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The Council of European Municipalities and Regions (CEMR) is the largest organisation of local and regional governments in Europe. Its members are 60 national associations of towns, municipalities and regions from 41 countries that are part of the Council of Europe. Together these associations represent about 130,000 local and regional authorities.
At the head of its political structure is its president, currently the president of the region Emilia-Romagna, Stefano Bonaccini. It has a staff of about 30, headed by its secretary-general, Frédéric Vallier.
CEMR’s annual budget is about €2.5 million. Membership fees from its national associations make up the bulk of its funding. About 15% are paid by the European Commission through an annual grant.
The organisation has also assumed the function of the European section of the new worldwide organisation United Cities and Local Governments.
CEMR was founded in Geneva on 28 January 1951 by a group of European mayors as Council of European Municipalities (CEM). Regions were later allowed to join as well, hence the later name Council of European Municipalities and Regions.
Stefano Bonaccini, president of the region Emilia-Romagna, has been elected President of CEMR in December 2016.
He is notably succeeding:
CEMR's task is to promote a united Europe, based on locally and regionally autonomous government and democracy. To this end, it endeavours to shape the future of Europe by enhancing local and regional contributions, to influence European law and policy, to exchange experience at the local and regional levels and to cooperate with partners in other parts of the world. European legislation affects more than 60% of the policies implemented by cities, municipalities and regions. CEMR works together with its members to ensure that their interests are taken into account when European policy is being drafted.
CEMR is active in a number of political fields, including regional policy, transport, the environment, equal opportunities and governance. Its committees and working groups seek to influence draft EU legislation in order that the interests and concerns of local and regional authorities are taken into account from the earliest stages of the EU legislative process.
CEMR’s work focuses on five thematic areas, which affect all aspects of the lives of European citizens as well as the local and regional authorities that represent them:
CEMR is also deeply involved in building an extensive European town twinning network. Today, there are over 30,000 twinning projects linking towns from all over Europe. This process is improved through CEMR's close cooperation with the DG Education and Culture of the European Commission.
Last but not least, CEMR is behind several political documents of significance to local and regional governance, such as the Charter of Local Liberties (adopted in 1953), which inspired the Charter on Local Self-Government of the Council of Europe, adopted in 1985. It also launched the European Charter for Equality of Women and Men in Local Life , which was adopted in 2006 and has been signed by more than 1,800 local and regional governments in Europe.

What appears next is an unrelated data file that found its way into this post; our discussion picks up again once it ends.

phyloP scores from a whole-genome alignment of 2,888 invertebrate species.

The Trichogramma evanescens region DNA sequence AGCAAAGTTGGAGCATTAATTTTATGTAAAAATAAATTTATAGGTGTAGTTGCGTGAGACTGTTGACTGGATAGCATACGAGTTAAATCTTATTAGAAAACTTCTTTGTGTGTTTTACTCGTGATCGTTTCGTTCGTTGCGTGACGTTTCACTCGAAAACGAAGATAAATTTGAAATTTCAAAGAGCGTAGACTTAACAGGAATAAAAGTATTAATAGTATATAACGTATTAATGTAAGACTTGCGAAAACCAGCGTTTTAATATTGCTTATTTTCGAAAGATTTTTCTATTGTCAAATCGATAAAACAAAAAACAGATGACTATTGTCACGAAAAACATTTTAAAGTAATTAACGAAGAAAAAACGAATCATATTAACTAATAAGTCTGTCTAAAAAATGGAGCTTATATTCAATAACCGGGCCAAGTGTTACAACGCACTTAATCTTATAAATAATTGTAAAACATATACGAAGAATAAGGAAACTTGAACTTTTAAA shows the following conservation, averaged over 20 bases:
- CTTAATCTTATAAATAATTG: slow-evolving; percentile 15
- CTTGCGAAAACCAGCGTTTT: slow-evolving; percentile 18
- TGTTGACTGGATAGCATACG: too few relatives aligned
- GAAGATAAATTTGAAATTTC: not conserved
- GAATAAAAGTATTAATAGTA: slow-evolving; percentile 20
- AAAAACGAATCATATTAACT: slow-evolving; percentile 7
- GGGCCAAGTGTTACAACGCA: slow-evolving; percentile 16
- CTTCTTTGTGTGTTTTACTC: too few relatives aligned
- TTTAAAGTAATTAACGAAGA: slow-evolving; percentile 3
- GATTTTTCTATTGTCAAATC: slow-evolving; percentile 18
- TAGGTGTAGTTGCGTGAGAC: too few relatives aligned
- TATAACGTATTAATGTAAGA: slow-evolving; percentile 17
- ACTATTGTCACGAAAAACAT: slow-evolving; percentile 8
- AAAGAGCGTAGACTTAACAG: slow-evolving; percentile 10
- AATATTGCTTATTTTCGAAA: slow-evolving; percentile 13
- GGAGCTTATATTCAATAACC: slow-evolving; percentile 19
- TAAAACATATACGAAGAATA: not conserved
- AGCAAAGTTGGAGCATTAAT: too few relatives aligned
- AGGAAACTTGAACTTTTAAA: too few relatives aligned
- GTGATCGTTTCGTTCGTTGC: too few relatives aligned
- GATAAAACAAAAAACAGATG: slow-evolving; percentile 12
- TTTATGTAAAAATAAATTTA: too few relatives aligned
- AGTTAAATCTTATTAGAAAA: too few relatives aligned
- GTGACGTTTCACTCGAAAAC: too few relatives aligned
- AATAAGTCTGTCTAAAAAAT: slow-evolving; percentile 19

CEMR represents European local and regional governments (LRG) as employers in the EU social dialogue committee of LRGs, where it sits and discusses with EPSU, the sectorial trade union.
The committee was formally established in 2004 and covers the local and regional public services, such as local administrators, fire-fighters, waste workers, community liaison personnel, etc., counting for some 13 million workers in the EUand 100 000 local and regional authorities.
The committee is a forum for promoting quality public service, exchanging information on labour market issues, and influencing legislation and policy in the fields of employment, training, social protection, labour law, and health and safety.
In May 2006 CEMR launched the European charter for equality of women and men in local life . Local and regional governments are invited to sign the charter to make a formal public commitment to the principle of equality between men and women and to implement the charter within their territory.
The Charter is now available in 27 languages and is signed by more than 1,800 municipalities and regions from 36 European countries.
In order to monitor the implementation of the Charter by signatories, CEMR, in partnership with the Swedish government and the Swedish Association of Local Authorities and Regions, launched an Observatory of the European Charter for equality of women and men in Local Lifein March 2012.
According to CEMR town twinning has always been a vital way to bring Europe closer to its citizens beyond national boundaries.
In May 2007, CEMR organised a conference on Twinning for tomorrow's world in Rhodes. Over 600 representatives of local governments from across Europe met to discuss issues like new types of twinning; obtaining financial support; and how twinning can contribute to social inclusion. In September 2011, CEMR is organising in Rybnik (Poland) a European congress on citizenship and twinning. It will provide participants with the possibility to discover the next generation of partnerships between local and regional governments and their citizens; explore how to foster the development of a more "grassroots democracy" and to participate in a consultation on citizenship.
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The Council of European Municipalities and Regions launched in May 2006 a European charter for equality of women and men in local life. This charter is addressed to the local and regional governments of Europe, who are invited to sign it, to make a formal public commitment to the principle of equality of women and men, and to implement, within their territory, the commitments set out within the Charter.
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